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    Free, publicly-accessible full text available December 1, 2024
  4. Free, publicly-accessible full text available August 1, 2024
  5. Purpose The purpose of this paper is to recommend behavioral targets for future interventions to reduce greenhouse gas emissions at college campuses and to advise interventionists on how to choose between many potential behavioral targets. Design/methodology/approach The authors used the community-based social marketing (CBSM) methodology over two studies. In Study 1, the authors assessed adoption rates (i.e. penetration) and likelihood of adoption (i.e. probability) for 16 potential behavioral targets. In Study 2, the authors used quantitative and qualitative methods to assess the barriers and benefits of engagement in five of the top-performing behaviors from Study 1. Findings The findings suggest that an intervention to promote purchasing green energy credits (GECs) has a high potential to reduce emissions. Purchasing GECs has a small penetration (<7%) and a large impact (1,405 kgCO 2 e/person/year). Compared to the other four behaviors the authors examined in Study 2, purchasing GECs is also more convenient and requires very little time. Thus, the behavior should be appealing to many individuals interested in reducing emissions or protecting the environment. Originality/value The authors performed a holistic evaluation of potential behavioral targets that included a barrier and benefit analysis, in addition to the traditional CBSM method of combining impact, probability and penetration.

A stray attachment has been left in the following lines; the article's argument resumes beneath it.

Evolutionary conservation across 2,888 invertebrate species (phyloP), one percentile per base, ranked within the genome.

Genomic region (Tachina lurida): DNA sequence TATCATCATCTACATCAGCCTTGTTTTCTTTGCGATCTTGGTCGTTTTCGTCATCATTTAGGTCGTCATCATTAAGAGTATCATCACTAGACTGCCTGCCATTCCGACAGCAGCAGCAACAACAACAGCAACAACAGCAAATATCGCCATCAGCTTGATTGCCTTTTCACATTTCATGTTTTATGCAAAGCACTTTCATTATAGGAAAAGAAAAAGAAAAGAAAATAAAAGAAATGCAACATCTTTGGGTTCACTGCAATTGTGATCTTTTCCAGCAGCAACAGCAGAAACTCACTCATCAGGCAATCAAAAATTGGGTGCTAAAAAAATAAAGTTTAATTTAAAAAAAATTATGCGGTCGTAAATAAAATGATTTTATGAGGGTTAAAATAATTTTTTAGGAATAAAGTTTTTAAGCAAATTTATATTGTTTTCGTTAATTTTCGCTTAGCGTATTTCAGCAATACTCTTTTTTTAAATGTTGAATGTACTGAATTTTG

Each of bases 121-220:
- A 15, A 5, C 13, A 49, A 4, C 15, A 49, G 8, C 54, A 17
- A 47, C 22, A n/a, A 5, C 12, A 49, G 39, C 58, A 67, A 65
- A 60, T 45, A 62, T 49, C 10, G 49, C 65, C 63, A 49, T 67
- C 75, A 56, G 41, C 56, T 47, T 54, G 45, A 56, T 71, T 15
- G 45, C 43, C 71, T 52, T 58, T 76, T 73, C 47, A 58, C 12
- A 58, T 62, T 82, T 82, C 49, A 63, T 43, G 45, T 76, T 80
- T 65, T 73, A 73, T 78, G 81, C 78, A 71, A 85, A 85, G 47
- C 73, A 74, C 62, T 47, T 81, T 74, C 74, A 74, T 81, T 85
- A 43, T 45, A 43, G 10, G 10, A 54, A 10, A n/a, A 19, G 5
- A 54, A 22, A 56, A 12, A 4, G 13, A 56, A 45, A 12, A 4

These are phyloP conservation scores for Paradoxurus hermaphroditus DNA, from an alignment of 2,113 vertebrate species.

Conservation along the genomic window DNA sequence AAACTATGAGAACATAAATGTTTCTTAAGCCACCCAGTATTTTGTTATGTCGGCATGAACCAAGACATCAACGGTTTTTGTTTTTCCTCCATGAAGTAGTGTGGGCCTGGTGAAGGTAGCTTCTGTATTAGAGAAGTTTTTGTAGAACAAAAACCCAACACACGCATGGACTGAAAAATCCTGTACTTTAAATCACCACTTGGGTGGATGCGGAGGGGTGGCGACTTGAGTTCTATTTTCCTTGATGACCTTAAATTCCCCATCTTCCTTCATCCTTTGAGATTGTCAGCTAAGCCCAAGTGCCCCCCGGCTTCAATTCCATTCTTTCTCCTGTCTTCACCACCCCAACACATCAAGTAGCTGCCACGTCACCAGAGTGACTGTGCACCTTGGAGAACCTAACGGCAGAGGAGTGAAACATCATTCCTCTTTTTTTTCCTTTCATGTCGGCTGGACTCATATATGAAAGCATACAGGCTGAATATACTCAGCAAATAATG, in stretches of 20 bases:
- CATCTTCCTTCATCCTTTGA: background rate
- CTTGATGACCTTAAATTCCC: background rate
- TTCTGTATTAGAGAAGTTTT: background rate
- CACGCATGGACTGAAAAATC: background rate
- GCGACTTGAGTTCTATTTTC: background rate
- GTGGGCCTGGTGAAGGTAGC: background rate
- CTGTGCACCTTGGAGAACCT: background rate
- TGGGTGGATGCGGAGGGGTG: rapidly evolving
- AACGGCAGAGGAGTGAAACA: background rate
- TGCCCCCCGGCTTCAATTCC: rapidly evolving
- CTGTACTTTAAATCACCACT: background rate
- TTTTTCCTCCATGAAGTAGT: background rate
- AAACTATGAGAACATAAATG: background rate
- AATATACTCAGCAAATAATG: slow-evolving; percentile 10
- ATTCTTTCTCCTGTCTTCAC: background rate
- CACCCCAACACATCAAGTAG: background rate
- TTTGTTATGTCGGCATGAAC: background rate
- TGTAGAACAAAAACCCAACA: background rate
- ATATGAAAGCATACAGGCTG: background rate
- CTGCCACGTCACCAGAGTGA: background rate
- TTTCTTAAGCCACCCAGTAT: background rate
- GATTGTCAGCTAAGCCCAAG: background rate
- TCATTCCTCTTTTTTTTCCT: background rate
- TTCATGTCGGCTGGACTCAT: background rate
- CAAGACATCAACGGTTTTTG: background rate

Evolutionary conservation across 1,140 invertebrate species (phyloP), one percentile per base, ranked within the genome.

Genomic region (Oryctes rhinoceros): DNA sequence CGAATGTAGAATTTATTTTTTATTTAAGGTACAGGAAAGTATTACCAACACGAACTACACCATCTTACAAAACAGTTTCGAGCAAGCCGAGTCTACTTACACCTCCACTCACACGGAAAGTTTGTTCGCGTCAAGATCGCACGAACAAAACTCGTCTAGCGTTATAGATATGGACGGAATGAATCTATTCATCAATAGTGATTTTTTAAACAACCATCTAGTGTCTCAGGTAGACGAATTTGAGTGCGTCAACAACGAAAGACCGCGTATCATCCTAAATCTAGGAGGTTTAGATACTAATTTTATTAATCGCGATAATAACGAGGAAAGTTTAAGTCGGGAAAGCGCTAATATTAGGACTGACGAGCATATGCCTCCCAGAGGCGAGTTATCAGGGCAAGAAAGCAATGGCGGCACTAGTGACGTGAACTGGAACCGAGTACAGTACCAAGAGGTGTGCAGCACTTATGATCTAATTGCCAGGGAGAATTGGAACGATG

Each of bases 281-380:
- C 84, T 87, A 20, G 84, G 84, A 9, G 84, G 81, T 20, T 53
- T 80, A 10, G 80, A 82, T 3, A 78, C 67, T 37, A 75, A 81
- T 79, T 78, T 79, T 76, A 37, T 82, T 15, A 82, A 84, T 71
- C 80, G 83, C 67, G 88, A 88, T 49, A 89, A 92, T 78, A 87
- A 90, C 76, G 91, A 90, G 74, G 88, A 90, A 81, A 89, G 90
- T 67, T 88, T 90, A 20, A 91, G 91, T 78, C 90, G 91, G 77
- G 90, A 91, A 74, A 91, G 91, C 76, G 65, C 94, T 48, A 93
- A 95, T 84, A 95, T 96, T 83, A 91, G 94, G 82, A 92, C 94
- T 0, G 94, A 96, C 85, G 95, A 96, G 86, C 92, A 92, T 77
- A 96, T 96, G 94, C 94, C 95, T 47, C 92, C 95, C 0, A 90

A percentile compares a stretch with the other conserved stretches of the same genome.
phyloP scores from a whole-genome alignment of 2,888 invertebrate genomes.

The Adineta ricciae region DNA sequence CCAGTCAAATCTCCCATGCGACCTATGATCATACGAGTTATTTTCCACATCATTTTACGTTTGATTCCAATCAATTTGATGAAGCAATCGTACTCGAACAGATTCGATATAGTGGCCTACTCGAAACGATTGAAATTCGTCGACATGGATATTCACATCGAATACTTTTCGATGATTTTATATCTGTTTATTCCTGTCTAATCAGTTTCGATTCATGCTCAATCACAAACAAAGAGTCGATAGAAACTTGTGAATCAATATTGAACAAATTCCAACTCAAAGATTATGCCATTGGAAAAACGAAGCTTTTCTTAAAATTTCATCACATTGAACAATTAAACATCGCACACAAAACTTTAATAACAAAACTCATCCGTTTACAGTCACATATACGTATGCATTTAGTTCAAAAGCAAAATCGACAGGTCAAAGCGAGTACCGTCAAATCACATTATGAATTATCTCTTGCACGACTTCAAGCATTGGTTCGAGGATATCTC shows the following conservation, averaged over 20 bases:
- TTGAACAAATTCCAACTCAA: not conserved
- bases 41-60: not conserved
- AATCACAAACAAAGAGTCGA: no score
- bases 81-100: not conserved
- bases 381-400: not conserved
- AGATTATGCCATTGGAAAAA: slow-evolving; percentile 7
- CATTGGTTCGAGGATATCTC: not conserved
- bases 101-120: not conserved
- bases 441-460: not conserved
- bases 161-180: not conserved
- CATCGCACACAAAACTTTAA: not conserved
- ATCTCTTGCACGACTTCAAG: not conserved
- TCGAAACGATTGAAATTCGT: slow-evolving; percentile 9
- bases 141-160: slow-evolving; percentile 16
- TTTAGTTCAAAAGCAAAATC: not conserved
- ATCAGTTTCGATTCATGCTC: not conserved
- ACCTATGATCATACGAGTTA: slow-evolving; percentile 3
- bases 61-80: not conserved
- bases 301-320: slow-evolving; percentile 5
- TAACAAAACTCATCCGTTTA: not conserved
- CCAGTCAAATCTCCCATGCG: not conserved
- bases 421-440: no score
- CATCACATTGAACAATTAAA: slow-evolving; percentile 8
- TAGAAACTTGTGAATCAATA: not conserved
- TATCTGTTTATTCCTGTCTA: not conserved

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    Free, publicly-accessible full text available May 19, 2024